The National Toshaos Council of Amerindian people, representing 9% of Guyana 750,000 population, wanted to take on the responsibility of addressing concerns at the governance level. The Council therefore sought the assistance of UNDP to be trained in the community life competence but also thought that this effort should be extended to the village level and used resources made available to it to do a pilot of the community life competence in four villages. This effort was to help the executive understands the effect of the Community life competence process at the village level as a model. So while the executive was trained in exercises of identification of its strengths, envisioning (dream building), self- assessment, and action planning, similar exercises were accomplished in the four villages and impact measured over four months.

One of the four villages was Capoey a village of the Tri-lakes community [Mainstay, Capoey and Tapakuma] completed the exercises. All three communities have agriculture as their main economic activity, but tourism was considered an activity with huge potential especially during holidays and Amerindian Heritage month, September, annually.

Capoey’s dream was that if there can be holistic development where families’ life is comfortable, then threats of HIV and other social concerns will be immensely reduced. Improved housing, recreation for children and youths, expanded farming with technical support, electricity, training in information technology; increased tourism initiatives and improved access road to the village were key priorities in their dream. This dream was derived seven months ago. The dream drawing was posted in the village office. The dream building exercise was accomplished with the village leader / manager, named the Toshao. One of the priority practices chosen was “Way of Working” where it was agreed that there was need to be proactive, look for opportunities that can contribute to holistic development. Being proactive they did! Three opportunities were explored. [1] The village council with support from the author wrote to the Canada International Development Agency (CIDA) for the construction of a Guest House to support the tourism effort. A five bedroom guest is currently being constructed and is 90% completed. [2] In 50 days fifty houses were constructed provided 50 families with two bedroom homes.The houses were built by Food-for-Poor Inc., an international organizational supporting local housing initiative; and [3] Persistent appeal to the Government resulted in a commitment to do the 2.5 miles of road from the main road to the lake of the village that is currently in a deplorable state.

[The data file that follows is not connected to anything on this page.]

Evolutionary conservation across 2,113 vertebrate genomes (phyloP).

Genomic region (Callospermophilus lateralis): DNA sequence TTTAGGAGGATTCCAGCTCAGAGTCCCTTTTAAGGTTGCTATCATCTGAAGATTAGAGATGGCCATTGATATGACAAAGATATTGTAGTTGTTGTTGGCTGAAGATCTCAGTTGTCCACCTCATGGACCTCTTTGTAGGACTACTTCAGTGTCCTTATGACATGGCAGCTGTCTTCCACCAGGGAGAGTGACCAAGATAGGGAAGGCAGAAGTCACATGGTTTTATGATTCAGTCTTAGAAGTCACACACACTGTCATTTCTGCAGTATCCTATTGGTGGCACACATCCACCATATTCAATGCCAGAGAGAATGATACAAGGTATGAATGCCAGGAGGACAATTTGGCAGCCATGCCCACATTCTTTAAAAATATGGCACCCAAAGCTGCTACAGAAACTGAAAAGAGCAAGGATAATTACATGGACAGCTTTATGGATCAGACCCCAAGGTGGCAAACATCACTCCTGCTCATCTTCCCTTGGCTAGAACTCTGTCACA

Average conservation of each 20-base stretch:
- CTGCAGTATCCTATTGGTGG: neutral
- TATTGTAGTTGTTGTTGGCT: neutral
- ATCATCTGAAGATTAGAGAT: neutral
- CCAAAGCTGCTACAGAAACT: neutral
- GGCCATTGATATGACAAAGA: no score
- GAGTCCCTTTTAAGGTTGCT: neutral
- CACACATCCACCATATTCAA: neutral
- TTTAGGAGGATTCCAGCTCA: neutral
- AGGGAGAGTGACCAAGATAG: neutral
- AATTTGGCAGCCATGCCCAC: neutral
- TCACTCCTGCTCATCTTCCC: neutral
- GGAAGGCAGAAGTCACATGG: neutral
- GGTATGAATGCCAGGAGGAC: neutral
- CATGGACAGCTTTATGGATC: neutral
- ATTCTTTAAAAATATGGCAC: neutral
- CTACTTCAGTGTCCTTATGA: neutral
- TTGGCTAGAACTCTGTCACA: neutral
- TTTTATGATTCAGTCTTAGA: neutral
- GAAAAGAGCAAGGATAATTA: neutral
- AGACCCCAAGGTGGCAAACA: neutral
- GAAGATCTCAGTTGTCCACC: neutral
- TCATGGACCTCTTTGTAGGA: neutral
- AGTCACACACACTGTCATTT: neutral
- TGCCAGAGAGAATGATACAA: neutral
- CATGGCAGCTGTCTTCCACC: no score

The more immediate actions taken from the training related to the practice: “Linking Care and Prevention.” In this effort the village council would take greater responsibility for management of threats of HIV and other social issues at the village council level and develop stronger working relationship with the medex and health worker of the village, as well as forming alliance with the Parent Teachers’ Association.

 

The vision

 

 The two-bedroom homes

 

 

 

 

 

 

 

 

 

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Comment by Gaston on June 7, 2011 at 8:43am

Thanks Autry for sharing. The actions are interesting as they do involve outside donors and partners, but driven by the local dream and action plan. We started in the beginning with stating that the action plans can have Small Feasible Actions (SFA) often using local resources. The facilitators in DR-Congo then mentioned that there are also Large Mobilizing Actions (LMA) coming forth from self-assessment and action planning. These involve the medium-term mobilization of policy makers and service providers to enhance the local response. This is a great illustration of this. As long as we don't adapt systems and policy with the local response, sustainability will be doubtful. 

Comment by Laurence Gilliot on June 6, 2011 at 9:30am

Hi Autry,

 

Fantastic story. And really nice to see direct impact!

Where other people in the community also involved in the dream building (besides the leaders)?

I think it would be interested to see if people in the village share the same dream.

 

Thanks

 

Laurence

Comment by Rituu B. Nanda on June 6, 2011 at 8:45am

Dear Autry,

 

This is fantastic! Dreams give us a an aim to work for, don't they! In Andhra in India, a group of sex workers living in a village prone to floods would face the brunt of floods and their temporary huts would be swept away by water every year. They would go to help for their NGO which said that it was not its mandate. However, when they realised their potential to achieve their dream, they approached the local governing body of the village and were able to secure land to build permanent houses. Wouldn't it be wonderful to connect these two communities who could draw so much inspiration from each other, as I did today.

 

I enjoyed the photos very much as well.

 

Rituu

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